Leoš Janáček: Thema con variazioni
1. X. 1905 (From the Street, 1st October 1905), JW VIII/19
Reminiscence, JW VIII/32
On an Overgrown Path – 2nd series, JW VIII/17
In the Mists, JW VIII/22
During a morning matinee held at the composer’s house, Jan Jiraský, an excellent performer of Janáček´s music, will give a piano recital on the authentic Ehrbar piano which the composer received as a wedding gift, and which remained with him throughout his life. This unique instrument has recently undergone a complete renovation.
Janáček highly valued the piano composition Thema con Variazione, or Zdenka´s Variations, at the time of its creation, as he labelled it opus number one, even though he had previously written many other compositions. The origin of this composition dates back to the beginning of 1880, which is when the composer was studying at the conservatory in Leipzig. He composed the piece under the direction of his professor Leo Grill, and dedicated it to his fiancée Zdenka Schulzová. It was an important work for the young Janáček, in which he tested his ability to compose in the styles of Schumann, Tchaikovsky, Liszt, Brahms and Bach-Busoni.
Janáček´s piano composition 1. X. 1905 (From the Street, 1st October 1905) is a work that was created spontaneously in reaction to a tragedy which occurred during a demonstration for the foundation of a Czech university in Brno. As Brno was a predominantly German city, the German municipal representatives were concerned that this would bring Czechs an increase in influence, and so they declared a “Volkstag” on 1st October 1905, inviting German associations and organizations from the wide surrounding area to Brno in order to demonstrate their disapproval over the founding of a Czech university in Brno. The Czech inhabitants of Brno reacted by organizing a large anti-German demonstration. Street fighting occurred between both camps, requiring intervention from the police and later the army. During one of the clashes, young Czech worker František Pavlík was killed near Brno’s Community Hall. This tragic event prompted Janáček to write the composition From the Street I. X. 1905. However, he burned the last movement immediately before its Brno premiere on 27th January 1906, and after the next performance in Prague he actually threw the whole manuscript into the Vltava River. The work was first performed by pianist Ludmila Tučková, who luckily kept a copy of the original, though she waited till 1924 to reveal it to the public. Thanks to her, this piano composition, which had been forgotten for many years by both the composer and all around him, was preserved.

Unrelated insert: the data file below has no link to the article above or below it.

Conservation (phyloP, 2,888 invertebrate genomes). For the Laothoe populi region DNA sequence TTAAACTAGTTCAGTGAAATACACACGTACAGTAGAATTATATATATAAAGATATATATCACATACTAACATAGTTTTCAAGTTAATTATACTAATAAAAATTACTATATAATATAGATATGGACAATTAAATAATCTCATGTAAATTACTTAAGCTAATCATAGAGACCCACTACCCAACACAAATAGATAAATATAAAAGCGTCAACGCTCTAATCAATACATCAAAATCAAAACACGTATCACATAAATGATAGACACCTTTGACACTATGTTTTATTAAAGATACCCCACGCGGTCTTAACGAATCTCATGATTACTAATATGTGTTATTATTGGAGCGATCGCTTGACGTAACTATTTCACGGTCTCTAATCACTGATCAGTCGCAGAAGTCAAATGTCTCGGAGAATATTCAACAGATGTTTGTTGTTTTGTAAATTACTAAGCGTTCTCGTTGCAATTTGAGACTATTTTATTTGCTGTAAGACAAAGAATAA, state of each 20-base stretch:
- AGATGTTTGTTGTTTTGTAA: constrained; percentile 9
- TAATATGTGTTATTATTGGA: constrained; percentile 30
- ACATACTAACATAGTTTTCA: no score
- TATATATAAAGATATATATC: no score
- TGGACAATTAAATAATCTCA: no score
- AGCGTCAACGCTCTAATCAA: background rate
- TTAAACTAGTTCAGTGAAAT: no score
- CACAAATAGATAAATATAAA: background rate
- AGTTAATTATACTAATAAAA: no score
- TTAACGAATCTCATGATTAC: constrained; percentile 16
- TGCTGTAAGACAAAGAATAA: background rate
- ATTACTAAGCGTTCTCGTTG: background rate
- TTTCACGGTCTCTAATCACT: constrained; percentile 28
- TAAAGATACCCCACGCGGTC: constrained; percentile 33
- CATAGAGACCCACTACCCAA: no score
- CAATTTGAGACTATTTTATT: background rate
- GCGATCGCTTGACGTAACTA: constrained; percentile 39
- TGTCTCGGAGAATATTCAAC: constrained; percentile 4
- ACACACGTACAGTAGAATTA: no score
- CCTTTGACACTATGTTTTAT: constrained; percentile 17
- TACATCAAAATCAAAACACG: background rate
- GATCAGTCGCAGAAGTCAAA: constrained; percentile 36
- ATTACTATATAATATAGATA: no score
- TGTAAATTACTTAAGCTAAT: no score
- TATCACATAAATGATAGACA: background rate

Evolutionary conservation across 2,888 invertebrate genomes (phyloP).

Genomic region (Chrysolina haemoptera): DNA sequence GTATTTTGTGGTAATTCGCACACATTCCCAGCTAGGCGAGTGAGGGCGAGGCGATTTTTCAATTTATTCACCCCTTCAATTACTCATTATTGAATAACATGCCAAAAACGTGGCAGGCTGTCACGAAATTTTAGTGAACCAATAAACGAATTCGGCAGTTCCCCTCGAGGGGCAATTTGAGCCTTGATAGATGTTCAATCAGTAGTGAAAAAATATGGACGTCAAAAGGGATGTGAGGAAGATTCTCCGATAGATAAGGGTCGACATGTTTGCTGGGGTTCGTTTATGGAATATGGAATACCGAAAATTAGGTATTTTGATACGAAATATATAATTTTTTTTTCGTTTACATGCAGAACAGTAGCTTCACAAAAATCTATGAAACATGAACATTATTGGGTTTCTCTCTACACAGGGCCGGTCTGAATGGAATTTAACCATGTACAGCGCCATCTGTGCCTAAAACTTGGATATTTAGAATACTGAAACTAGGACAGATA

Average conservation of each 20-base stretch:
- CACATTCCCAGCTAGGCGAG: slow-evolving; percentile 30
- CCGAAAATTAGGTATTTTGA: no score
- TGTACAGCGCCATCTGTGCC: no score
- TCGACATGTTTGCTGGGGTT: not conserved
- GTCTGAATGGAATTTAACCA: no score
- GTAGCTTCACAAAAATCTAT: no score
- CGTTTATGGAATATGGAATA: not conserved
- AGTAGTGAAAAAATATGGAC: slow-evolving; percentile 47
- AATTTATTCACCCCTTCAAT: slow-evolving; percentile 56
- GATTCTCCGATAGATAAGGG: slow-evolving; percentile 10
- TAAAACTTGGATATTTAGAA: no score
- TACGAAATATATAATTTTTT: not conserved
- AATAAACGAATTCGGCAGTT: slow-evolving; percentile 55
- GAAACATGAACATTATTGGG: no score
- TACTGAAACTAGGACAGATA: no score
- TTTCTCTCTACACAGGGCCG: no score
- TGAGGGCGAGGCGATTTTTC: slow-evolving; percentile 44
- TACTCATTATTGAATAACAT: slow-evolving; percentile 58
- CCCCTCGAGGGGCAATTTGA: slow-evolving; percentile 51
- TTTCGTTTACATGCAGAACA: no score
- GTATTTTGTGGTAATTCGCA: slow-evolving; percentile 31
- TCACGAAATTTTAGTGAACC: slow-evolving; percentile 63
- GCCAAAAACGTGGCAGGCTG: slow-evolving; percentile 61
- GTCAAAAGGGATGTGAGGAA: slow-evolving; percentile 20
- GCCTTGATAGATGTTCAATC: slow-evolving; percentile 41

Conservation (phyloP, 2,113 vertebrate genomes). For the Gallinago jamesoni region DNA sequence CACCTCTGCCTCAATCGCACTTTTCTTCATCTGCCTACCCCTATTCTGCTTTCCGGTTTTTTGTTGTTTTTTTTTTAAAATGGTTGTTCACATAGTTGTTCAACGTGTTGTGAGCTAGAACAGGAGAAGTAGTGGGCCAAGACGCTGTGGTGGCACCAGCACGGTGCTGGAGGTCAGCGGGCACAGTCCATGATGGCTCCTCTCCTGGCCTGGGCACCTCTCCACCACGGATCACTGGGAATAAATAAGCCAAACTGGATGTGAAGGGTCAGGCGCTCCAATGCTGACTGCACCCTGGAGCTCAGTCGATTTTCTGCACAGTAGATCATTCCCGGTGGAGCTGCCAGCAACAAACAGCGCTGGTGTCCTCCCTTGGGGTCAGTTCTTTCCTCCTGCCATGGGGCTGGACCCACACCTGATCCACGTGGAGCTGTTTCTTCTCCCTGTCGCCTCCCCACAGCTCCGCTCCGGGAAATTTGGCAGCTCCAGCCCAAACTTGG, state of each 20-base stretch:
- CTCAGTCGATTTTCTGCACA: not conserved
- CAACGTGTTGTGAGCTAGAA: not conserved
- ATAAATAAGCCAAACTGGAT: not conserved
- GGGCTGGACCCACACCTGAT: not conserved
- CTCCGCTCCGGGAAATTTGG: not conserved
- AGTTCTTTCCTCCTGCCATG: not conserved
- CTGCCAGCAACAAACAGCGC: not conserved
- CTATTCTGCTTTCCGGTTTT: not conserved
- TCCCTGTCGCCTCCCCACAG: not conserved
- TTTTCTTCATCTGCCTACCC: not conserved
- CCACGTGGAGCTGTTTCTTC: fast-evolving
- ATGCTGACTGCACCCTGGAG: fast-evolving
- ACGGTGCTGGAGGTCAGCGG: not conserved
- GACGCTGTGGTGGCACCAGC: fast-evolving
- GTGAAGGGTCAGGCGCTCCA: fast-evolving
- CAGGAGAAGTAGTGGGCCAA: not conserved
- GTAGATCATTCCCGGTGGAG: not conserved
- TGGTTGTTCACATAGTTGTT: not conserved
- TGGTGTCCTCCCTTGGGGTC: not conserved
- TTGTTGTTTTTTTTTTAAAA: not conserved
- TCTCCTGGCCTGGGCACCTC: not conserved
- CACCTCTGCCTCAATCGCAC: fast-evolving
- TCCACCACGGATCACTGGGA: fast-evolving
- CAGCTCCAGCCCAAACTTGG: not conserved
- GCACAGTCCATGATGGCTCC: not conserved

Reminiscence is a short composition which Janáček composed in 1928 at the request of the Yugoslav composer and musicologist Miloje Milojević for the magazine Muzika. The author´s compositional approach of his last, peak period is clearly visible in the structure of several bars.
The piano cycle of poetic compositions On an Overgrown Path was created in stages in 1900, 1908 and 1911. The cycle was published in 1911 thanks to Brno publisher Arnošt Píša. However, shortly after its release, Janáček published the first composition from a “new” series of the cycle On an Overgrown Path in the Večery fiction supplement of the Lidové noviny newspaper, but this time without a poetic name. He subsequently wrote two more compositions, the second of which is not completely polished.
Janáček completed his piano cycle In the Mists in April 1912. Not long before that, in 1910, he had moved to a new house in the garden of the Organ School with his wife and housekeeper and there, hidden from the world, with broken self-confidence and in a dejected state, he composed his last extensive work for solo piano. He began work on it shortly after hearing piano compositions by the French composer Claude Debussy, and it’s no coincidence that this dreamy, melancholic work includes elements of musical impressionism. The cycle In the Mists won first prize in a contest for composers organised by the Club of Friends of Art, which undertook to publish the winning work. However, Janáček gave the opportunity to have a composition published to his pupil Jaroslav Kvapil, who came second in the competition. In the Mists was performed for the first time by Marie Dvořáková in Kroměříž on 7th December 1913.
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